But, whose fear or confidence is it? The child looks to a trusted individual and adopts the action that mirrors whatever emotion was evident on that face: the child’s actions copy the mother’s emotions. Developmental psychologists call this sort of thing ‘Social Referencing’. AI researcher and philosopher Doug Hoffstadter describes the human brain as ‘a universal machine’, saying, “our neural hardware can copy arbitrary patterns… beings have the capacity to model inside themselves other beings they run into, to slap together quick-and-dirty models of beings they encounter only briefly, to refine such course models over time”. People are prolific imitators. We observe each other’s styles, habits and postures. We absorb each other’s jokes, accents, catchphrases, analogies, metaphores, tales, memories and sometimes we incorporate such things into our own lives. We retell jokes, we adopt a style or a walk or a catchphrase and use it as part of our own repertoire until, after a while, it feels as much like a part of ourselves as our own limbs do. As Hoffstadter said, “we are all curious collages… each of us is a bundle of fragments of other peoples’ souls, simply put together in a new way”.

This notion of a self as ‘a bundle of other people’s souls’ was turned into an abstract painting called ‘I At the Centre’ by David Oleson. Hoffstadter’s description of it may sound familiar: “‘I’ is a consequence of the shape of all its neighbours. Their shapes, likewise, are consequences of the shapes of their neighbours and so on. As one drifts out towards the periphery, the shapes gradually become more and more different from each other”.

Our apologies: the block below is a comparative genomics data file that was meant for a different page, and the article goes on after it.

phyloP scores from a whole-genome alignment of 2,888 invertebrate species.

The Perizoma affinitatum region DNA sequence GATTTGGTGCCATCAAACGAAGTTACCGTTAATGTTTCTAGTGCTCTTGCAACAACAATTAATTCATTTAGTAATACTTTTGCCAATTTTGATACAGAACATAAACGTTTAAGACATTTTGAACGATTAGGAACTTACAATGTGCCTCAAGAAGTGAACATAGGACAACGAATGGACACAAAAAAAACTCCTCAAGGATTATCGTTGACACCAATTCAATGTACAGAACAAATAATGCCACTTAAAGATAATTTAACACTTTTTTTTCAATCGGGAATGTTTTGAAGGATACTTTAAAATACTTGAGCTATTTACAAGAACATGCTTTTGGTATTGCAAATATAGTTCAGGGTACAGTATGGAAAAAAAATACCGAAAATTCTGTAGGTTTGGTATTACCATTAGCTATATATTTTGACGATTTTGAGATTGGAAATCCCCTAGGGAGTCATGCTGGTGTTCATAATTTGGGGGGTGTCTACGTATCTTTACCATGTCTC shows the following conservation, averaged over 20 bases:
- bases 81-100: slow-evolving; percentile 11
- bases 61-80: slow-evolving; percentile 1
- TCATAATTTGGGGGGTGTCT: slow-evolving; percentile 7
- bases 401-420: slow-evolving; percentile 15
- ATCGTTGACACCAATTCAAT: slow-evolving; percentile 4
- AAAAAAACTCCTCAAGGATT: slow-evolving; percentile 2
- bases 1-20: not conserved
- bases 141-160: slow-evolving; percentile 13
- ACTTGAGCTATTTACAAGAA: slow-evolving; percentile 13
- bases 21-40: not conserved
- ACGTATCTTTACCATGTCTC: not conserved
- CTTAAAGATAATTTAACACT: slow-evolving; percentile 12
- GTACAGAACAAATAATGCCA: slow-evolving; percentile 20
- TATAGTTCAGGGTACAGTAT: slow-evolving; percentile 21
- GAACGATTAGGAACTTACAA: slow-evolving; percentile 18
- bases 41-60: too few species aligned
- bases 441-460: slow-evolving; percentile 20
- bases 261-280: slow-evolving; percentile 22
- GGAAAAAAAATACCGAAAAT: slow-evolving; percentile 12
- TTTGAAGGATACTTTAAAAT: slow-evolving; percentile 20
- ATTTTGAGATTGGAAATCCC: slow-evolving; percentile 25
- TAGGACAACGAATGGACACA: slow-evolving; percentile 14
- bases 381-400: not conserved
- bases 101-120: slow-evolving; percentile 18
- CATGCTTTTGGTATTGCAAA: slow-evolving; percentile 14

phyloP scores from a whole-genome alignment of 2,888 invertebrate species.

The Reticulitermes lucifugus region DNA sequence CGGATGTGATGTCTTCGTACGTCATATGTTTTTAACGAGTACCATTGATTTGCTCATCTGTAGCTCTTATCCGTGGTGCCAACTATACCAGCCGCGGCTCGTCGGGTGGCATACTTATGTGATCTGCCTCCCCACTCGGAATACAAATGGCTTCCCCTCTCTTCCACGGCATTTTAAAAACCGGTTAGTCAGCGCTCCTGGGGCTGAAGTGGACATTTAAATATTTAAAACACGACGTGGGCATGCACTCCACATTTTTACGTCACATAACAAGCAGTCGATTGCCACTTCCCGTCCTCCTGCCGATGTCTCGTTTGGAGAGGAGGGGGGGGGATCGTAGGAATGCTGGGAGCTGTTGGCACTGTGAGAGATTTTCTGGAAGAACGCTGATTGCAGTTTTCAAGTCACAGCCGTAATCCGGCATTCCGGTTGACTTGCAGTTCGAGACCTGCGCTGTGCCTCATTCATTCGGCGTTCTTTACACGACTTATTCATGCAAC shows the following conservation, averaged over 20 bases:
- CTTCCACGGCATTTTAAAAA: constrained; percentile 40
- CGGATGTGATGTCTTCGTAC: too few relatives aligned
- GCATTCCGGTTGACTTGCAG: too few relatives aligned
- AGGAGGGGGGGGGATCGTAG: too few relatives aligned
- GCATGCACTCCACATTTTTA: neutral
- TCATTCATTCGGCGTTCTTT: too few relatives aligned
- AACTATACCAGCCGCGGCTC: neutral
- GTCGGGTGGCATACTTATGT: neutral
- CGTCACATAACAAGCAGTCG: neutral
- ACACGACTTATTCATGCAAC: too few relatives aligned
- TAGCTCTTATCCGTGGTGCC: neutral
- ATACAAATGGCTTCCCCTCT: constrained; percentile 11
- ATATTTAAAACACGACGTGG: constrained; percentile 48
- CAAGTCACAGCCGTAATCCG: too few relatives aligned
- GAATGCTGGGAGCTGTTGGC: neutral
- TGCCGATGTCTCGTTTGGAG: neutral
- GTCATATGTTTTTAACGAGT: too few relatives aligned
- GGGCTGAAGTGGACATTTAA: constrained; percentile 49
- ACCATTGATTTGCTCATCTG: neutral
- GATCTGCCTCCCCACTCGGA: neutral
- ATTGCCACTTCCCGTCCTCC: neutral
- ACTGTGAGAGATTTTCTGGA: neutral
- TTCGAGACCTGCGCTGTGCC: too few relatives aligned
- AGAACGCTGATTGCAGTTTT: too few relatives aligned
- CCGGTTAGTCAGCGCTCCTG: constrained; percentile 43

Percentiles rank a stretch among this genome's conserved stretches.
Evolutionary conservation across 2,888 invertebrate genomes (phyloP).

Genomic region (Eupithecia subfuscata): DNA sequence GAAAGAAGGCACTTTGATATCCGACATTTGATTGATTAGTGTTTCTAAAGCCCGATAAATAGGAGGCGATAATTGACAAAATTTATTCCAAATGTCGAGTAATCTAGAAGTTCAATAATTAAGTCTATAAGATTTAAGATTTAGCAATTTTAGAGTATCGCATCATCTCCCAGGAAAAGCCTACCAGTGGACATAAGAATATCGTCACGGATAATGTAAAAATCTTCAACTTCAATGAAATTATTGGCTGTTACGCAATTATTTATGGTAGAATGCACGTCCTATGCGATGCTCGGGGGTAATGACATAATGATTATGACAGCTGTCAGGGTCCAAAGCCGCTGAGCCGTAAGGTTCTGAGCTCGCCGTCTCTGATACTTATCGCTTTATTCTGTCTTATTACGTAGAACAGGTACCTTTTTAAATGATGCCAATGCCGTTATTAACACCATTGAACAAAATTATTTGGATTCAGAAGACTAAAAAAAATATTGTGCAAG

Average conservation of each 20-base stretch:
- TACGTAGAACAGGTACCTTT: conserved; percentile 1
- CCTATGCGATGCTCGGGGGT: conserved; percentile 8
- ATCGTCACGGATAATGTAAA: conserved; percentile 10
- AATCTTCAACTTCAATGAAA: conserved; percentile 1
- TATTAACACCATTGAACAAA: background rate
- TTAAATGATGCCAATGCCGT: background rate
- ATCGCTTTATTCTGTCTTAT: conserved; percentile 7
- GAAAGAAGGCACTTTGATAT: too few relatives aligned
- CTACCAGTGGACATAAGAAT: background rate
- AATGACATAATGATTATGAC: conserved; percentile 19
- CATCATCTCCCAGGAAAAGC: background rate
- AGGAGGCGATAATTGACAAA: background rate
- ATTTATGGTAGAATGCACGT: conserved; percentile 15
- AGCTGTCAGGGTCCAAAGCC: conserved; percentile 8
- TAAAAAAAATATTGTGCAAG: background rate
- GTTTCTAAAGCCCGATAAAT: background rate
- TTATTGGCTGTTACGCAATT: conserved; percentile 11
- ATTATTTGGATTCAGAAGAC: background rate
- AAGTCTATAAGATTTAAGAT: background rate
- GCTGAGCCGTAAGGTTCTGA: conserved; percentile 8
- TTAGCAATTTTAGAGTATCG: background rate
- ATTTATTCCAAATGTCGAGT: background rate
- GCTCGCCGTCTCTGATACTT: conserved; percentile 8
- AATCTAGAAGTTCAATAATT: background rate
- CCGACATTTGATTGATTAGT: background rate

The fragments from which ‘I’ is made need not come from people someone has actually met. Humans, after all, are the storytelling animal. People are influenced by folktales, myths, legends, biographies of people they never met and historical accounts of events they did not witness. When photos and movies came along we no longer needed to embellish in our heads those people and places we only read or heard about in stories. We can see them directly, or rather we seem to. What a TV, cinema screen and computer monitor really show are ever-changing 2-D arrays of pixels, but the mind interprets it as coding for 3-D situations evolving over time. Such images could be of people, places and events that do exist and are currently happening; that did exist but no longer; that did not exist but might do in the future; that could never exist at all.